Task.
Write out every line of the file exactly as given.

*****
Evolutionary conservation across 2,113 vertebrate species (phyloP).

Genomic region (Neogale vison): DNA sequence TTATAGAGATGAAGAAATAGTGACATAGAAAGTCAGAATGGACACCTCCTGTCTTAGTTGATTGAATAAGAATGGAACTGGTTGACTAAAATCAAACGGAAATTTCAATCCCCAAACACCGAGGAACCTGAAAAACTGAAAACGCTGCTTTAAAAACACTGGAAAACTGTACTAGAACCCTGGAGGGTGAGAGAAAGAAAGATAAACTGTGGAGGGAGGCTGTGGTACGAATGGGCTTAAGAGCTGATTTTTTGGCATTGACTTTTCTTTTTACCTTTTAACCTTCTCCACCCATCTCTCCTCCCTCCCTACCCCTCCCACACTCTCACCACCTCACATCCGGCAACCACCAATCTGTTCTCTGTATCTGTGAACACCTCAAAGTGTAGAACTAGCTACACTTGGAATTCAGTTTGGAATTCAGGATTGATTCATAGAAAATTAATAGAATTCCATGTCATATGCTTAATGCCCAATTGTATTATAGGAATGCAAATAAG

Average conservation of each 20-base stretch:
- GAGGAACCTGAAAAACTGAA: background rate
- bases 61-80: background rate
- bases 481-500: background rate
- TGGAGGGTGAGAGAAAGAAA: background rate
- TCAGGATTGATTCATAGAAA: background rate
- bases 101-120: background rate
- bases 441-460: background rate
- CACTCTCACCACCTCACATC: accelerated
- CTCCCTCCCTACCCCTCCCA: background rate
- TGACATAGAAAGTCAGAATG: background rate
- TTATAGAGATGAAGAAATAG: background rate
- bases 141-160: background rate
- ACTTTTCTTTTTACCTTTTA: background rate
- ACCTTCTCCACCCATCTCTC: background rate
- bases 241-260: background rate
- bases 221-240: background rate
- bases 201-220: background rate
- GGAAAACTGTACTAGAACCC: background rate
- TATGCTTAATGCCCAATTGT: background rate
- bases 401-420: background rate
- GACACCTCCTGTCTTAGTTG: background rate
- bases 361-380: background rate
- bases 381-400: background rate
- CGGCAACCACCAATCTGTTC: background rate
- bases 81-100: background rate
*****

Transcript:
Evolutionary conservation across 2,113 vertebrate species (phyloP).

Genomic region (Neogale vison): DNA sequence TTATAGAGATGAAGAAATAGTGACATAGAAAGTCAGAATGGACACCTCCTGTCTTAGTTGATTGAATAAGAATGGAACTGGTTGACTAAAATCAAACGGAAATTTCAATCCCCAAACACCGAGGAACCTGAAAAACTGAAAACGCTGCTTTAAAAACACTGGAAAACTGTACTAGAACCCTGGAGGGTGAGAGAAAGAAAGATAAACTGTGGAGGGAGGCTGTGGTACGAATGGGCTTAAGAGCTGATTTTTTGGCATTGACTTTTCTTTTTACCTTTTAACCTTCTCCACCCATCTCTCCTCCCTCCCTACCCCTCCCACACTCTCACCACCTCACATCCGGCAACCACCAATCTGTTCTCTGTATCTGTGAACACCTCAAAGTGTAGAACTAGCTACACTTGGAATTCAGTTTGGAATTCAGGATTGATTCATAGAAAATTAATAGAATTCCATGTCATATGCTTAATGCCCAATTGTATTATAGGAATGCAAATAAG

Average conservation of each 20-base stretch:
- GAGGAACCTGAAAAACTGAA: background rate
- bases 61-80: background rate
- bases 481-500: background rate
- TGGAGGGTGAGAGAAAGAAA: background rate
- TCAGGATTGATTCATAGAAA: background rate
- bases 101-120: background rate
- bases 441-460: background rate
- CACTCTCACCACCTCACATC: accelerated
- CTCCCTCCCTACCCCTCCCA: background rate
- TGACATAGAAAGTCAGAATG: background rate
- TTATAGAGATGAAGAAATAG: background rate
- bases 141-160: background rate
- ACTTTTCTTTTTACCTTTTA: background rate
- ACCTTCTCCACCCATCTCTC: background rate
- bases 241-260: background rate
- bases 221-240: background rate
- bases 201-220: background rate
- GGAAAACTGTACTAGAACCC: background rate
- TATGCTTAATGCCCAATTGT: background rate
- bases 401-420: background rate
- GACACCTCCTGTCTTAGTTG: background rate
- bases 361-380: background rate
- bases 381-400: background rate
- CGGCAACCACCAATCTGTTC: background rate
- bases 81-100: background rate